The other difference is that the Senate is constructed to represent regions and minorities. Canada is a very huge country. It is the second-largest in the world. Its diverse and exciting regions have to be represented well in this Parliament. That is one of the roles of the Senate.
I represent the Arctic as the official opposition critic. Even the Arctic is not a monolith. The three territories of Yukon, Northwest Territories, and Nunavut and the people in those regions, the Inuit, the first nations people, and the Métis, are totally different. We have to ensure that they are represented in our system. In the first past the post system, minorities are not necessarily represented in this House in the same percentages as they are in the population. The Senate has a very important role to represent minorities and to ensure that they are well represented in the affairs of state.
That is a fairly obvious change, and I am sure it will be unanimously supported by every member of both houses.
The second change is that the Commissioner of the Environment and Sustainable Development would report more than once a year. The commissioner must have the ability to report more than annually, as is done in the present regime. I think this makes obvious intuitive sense to everyone on something as important as environmental change. As we know, environmental change can occur very quickly and drastically. This is crucial information. The ability to report more than just once a year would make eminent sense in the running of our great nation.
I had hoped that there would be in this debate, perhaps by the researchers of one of our four parties or even the commissioner himself, an outline of some of the reports, the advantages, the progress that has been made, and some of the failures. There was a reference earlier in the debate to a failure a number of years ago by the Department of Finance. Both the successes and the failures can show the advantages of reporting more than once a year, how this great success story could be used by other departments, or how some failure could be stopped in its tracks.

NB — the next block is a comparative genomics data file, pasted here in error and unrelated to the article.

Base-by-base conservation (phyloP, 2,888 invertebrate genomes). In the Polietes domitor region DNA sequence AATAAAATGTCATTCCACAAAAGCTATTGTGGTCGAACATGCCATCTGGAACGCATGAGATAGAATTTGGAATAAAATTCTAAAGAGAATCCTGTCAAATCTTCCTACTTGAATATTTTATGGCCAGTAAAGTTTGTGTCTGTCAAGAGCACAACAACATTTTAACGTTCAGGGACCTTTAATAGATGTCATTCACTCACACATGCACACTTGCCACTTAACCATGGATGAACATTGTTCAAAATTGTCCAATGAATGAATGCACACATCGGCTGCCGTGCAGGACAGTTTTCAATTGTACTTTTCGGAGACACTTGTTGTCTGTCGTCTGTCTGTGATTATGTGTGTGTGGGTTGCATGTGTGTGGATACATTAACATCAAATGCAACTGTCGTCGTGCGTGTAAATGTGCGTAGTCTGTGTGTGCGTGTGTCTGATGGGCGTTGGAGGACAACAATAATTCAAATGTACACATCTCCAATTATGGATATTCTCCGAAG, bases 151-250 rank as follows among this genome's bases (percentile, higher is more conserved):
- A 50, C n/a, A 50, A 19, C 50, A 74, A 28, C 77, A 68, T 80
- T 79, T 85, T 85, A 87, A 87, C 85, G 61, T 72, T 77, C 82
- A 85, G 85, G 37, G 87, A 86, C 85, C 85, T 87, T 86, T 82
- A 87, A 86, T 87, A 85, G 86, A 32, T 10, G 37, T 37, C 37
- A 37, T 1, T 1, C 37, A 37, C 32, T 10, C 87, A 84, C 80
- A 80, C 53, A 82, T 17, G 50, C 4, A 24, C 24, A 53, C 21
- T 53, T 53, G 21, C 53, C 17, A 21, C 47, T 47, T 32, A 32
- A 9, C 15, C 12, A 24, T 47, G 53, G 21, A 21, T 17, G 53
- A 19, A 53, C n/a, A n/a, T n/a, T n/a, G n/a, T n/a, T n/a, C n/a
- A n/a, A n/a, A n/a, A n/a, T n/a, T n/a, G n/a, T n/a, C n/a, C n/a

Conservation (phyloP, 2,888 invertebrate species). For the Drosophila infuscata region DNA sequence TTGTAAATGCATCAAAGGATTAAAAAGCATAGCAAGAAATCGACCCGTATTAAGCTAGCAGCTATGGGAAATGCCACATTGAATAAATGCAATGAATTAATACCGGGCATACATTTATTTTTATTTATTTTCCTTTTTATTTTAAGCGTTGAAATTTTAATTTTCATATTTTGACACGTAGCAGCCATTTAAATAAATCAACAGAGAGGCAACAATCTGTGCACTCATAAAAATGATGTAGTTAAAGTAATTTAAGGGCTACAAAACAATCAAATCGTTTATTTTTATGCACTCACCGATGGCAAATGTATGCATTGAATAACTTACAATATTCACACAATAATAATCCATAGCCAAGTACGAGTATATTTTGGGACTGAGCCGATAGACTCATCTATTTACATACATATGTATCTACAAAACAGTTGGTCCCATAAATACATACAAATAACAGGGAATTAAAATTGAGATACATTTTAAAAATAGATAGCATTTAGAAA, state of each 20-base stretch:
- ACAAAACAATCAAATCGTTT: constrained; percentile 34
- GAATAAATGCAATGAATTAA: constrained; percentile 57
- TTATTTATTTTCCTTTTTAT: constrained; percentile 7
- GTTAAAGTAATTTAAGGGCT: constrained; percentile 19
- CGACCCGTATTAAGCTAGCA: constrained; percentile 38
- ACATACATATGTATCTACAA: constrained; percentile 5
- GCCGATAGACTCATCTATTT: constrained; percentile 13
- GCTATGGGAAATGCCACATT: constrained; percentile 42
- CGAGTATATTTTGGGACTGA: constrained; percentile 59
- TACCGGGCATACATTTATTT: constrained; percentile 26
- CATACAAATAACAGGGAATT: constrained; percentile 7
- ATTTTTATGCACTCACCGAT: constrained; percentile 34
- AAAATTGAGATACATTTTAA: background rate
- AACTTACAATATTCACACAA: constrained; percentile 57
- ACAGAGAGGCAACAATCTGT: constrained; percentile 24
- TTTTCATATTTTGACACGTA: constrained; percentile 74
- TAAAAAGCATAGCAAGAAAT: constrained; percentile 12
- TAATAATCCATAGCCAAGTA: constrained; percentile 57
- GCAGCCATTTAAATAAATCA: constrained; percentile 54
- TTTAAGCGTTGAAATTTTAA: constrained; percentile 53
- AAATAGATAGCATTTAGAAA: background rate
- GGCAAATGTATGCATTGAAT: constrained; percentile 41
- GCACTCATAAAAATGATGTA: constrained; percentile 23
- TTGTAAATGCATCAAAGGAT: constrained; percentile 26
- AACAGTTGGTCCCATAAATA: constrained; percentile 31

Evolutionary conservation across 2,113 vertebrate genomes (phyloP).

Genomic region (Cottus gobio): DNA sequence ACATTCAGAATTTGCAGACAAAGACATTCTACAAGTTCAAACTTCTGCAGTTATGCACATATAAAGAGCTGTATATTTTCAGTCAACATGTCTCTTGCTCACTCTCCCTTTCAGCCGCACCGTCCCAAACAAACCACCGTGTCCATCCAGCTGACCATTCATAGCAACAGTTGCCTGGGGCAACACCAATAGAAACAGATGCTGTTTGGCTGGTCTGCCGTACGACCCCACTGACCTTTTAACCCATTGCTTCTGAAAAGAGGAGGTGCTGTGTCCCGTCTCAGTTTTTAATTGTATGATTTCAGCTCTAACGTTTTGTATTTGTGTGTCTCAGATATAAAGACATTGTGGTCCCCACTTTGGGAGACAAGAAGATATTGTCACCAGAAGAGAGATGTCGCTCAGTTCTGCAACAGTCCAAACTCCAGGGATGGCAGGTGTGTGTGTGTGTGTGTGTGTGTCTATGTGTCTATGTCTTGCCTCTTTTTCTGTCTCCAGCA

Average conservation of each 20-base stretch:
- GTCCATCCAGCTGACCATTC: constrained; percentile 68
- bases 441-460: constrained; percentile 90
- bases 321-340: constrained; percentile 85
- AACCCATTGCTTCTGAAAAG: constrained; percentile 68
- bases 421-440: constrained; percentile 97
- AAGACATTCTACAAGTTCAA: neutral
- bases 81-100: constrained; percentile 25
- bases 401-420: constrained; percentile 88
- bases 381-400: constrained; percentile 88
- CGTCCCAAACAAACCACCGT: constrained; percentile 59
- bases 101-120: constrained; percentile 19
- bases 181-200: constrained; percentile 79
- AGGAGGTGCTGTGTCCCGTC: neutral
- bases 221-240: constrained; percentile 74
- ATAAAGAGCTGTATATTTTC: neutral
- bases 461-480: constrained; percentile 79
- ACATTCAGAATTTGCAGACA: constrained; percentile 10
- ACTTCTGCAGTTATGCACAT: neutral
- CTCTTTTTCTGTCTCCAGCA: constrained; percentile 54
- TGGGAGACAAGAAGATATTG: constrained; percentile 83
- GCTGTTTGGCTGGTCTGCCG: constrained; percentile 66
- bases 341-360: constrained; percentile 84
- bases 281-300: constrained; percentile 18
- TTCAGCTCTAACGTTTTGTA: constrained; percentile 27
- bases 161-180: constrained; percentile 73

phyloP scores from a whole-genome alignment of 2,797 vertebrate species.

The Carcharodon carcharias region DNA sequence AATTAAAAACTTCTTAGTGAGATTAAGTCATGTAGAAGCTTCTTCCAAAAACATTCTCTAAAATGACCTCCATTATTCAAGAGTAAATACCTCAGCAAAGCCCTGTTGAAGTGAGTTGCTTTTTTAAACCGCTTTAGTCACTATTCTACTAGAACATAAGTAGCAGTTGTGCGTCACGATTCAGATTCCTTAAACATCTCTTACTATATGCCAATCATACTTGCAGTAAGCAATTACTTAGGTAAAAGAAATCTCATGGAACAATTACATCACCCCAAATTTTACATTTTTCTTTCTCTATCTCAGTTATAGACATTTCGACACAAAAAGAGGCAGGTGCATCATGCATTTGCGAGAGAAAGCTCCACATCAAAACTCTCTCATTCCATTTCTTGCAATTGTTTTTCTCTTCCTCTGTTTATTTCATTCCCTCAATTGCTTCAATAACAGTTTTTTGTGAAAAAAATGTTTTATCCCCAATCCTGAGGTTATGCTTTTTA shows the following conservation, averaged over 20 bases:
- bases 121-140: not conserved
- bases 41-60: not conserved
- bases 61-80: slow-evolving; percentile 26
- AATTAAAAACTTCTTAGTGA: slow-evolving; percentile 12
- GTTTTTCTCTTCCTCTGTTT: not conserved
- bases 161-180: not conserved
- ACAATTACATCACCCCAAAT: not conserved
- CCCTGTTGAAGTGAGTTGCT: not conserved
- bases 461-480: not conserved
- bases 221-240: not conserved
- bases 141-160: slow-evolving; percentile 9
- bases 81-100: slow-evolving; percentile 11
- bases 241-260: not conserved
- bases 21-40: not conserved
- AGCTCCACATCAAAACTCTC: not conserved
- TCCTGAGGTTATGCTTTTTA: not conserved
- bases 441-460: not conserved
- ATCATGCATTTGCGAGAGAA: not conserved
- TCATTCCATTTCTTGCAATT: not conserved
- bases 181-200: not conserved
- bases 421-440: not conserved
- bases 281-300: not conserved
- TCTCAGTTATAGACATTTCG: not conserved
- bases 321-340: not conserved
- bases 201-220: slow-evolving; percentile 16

Not having real examples, I can only think of a couple of possibilities that might occur. Let us say a department in its operations was using a cleaning or air conditioning or some other chemical that all of a sudden was determined by Health Canada to be very toxic or cancerous. If some departments removed it quickly but others did not, that report coming sooner than later would certainly help remove some disastrous human health consequences.
As another example, let us say a huge district heating project was started near a federal building and a particular department of that federal building could have accessed that particular project and did not. That would be a fait accompli that could not be reversed if we had to wait a year for the report. However, if it were done quickly, the commissioner could bring up that point and the department could move ahead and make that change.
In conclusion, I would just say I am very happy that we have all-party support for these very important changes to a very important bill. Everyone knows the dramatic effects of climate change on the whole country, but especially on the north. We only have to look at last month's Canadian Geographic on climate futures and all the disastrous consequences. This bill and the reports of the department are certainly working as leaders for the country. If we do not do it as government, then we cannot expect other governments that are trying to do this, and businesses and private citizens, to move forward on making Canada sustainably developed.